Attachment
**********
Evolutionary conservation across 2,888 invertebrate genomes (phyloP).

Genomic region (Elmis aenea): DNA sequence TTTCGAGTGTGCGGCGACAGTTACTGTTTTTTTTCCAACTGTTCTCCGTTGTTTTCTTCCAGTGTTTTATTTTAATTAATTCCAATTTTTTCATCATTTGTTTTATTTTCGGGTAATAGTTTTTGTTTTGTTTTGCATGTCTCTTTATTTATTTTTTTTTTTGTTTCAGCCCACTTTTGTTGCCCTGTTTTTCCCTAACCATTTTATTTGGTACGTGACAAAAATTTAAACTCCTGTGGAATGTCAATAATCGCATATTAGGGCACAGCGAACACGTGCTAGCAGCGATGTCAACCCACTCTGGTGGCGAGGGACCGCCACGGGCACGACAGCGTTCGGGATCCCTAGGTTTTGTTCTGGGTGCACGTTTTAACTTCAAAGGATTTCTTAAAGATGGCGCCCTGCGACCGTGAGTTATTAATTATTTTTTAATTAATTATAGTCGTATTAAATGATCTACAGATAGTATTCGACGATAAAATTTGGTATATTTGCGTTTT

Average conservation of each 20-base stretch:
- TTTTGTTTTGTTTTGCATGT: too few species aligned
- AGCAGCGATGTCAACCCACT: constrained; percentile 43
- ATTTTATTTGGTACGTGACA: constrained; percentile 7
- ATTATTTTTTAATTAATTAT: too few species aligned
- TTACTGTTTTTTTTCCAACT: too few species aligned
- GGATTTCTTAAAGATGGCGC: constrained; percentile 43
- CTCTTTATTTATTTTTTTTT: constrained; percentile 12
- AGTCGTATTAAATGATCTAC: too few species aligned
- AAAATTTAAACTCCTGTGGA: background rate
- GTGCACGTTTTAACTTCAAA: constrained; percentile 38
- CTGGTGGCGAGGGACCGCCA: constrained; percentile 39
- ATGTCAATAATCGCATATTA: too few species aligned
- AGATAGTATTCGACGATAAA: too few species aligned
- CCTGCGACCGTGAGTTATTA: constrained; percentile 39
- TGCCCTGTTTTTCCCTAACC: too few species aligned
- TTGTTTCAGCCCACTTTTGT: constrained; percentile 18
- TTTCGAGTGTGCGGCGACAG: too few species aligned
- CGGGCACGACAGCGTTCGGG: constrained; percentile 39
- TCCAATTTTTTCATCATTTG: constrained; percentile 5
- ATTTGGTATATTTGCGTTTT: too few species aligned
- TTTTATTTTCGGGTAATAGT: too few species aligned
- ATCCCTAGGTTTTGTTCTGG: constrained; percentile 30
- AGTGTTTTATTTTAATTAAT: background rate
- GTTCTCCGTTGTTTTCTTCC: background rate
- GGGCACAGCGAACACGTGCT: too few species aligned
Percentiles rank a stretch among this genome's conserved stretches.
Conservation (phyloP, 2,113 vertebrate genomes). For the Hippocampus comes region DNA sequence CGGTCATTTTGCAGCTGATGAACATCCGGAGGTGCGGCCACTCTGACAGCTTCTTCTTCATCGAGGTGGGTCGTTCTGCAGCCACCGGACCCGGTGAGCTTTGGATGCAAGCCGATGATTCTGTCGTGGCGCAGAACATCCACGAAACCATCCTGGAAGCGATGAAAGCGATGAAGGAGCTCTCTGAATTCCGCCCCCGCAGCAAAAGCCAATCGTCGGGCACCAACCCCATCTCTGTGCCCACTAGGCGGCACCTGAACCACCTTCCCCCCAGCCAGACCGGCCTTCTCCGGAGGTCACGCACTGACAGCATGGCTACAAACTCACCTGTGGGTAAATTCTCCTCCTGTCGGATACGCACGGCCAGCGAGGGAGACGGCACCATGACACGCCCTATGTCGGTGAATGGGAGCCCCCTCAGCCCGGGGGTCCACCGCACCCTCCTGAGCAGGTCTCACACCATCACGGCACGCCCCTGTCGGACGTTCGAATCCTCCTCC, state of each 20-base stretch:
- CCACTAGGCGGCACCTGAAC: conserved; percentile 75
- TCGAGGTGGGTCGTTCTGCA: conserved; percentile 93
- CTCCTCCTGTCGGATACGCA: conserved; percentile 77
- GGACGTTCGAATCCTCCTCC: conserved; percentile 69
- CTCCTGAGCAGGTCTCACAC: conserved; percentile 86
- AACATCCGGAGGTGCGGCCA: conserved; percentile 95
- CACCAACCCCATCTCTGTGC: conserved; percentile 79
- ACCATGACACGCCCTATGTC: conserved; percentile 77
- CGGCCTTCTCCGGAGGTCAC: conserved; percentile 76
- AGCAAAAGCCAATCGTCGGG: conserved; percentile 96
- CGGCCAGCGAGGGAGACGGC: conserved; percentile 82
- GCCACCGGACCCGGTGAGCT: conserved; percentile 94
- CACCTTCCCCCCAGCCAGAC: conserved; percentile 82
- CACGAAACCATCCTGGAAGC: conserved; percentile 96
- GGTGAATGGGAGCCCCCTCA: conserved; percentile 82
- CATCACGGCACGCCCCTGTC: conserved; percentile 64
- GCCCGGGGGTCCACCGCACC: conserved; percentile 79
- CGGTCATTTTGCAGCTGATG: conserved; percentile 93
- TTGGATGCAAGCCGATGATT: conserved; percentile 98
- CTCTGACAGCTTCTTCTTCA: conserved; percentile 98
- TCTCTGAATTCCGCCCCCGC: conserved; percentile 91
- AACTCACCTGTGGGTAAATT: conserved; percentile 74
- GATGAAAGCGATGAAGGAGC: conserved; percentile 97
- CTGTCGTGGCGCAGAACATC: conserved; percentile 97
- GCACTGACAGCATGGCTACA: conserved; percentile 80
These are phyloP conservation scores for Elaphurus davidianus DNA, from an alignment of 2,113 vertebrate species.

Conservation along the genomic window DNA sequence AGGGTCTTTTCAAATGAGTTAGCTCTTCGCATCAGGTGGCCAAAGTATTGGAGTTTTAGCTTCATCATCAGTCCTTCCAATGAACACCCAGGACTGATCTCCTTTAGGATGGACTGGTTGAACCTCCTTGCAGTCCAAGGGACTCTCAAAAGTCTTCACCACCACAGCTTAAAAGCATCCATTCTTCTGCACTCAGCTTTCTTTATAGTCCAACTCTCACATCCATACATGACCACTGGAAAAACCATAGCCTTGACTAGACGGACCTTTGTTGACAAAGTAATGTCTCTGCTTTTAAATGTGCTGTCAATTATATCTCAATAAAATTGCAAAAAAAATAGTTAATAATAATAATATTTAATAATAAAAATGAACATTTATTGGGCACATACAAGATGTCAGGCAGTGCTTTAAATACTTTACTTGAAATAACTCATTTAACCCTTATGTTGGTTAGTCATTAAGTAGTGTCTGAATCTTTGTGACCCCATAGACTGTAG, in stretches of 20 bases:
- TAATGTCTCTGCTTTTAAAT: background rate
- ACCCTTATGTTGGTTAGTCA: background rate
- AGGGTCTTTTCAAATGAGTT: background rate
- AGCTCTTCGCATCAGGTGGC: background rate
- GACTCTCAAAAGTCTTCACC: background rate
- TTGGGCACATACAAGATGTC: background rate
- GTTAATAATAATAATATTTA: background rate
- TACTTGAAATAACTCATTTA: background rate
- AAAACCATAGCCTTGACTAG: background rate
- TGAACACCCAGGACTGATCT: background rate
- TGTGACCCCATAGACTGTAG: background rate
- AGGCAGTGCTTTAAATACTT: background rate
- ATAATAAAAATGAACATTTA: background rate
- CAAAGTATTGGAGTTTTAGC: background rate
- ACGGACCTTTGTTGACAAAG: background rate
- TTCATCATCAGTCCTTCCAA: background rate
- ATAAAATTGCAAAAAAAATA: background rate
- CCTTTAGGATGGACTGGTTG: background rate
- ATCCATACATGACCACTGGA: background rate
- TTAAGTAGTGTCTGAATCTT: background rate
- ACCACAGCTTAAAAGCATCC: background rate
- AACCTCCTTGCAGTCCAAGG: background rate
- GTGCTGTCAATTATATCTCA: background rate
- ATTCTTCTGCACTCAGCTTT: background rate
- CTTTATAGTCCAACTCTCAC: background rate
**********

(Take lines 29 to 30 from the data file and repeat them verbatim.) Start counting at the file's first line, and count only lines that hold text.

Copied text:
Percentiles rank a stretch among this genome's conserved stretches.
Conservation (phyloP, 2,113 vertebrate genomes). For the Hippocampus comes region DNA sequence CGGTCATTTTGCAGCTGATGAACATCCGGAGGTGCGGCCACTCTGACAGCTTCTTCTTCATCGAGGTGGGTCGTTCTGCAGCCACCGGACCCGGTGAGCTTTGGATGCAAGCCGATGATTCTGTCGTGGCGCAGAACATCCACGAAACCATCCTGGAAGCGATGAAAGCGATGAAGGAGCTCTCTGAATTCCGCCCCCGCAGCAAAAGCCAATCGTCGGGCACCAACCCCATCTCTGTGCCCACTAGGCGGCACCTGAACCACCTTCCCCCCAGCCAGACCGGCCTTCTCCGGAGGTCACGCACTGACAGCATGGCTACAAACTCACCTGTGGGTAAATTCTCCTCCTGTCGGATACGCACGGCCAGCGAGGGAGACGGCACCATGACACGCCCTATGTCGGTGAATGGGAGCCCCCTCAGCCCGGGGGTCCACCGCACCCTCCTGAGCAGGTCTCACACCATCACGGCACGCCCCTGTCGGACGTTCGAATCCTCCTCC, state of each 20-base stretch: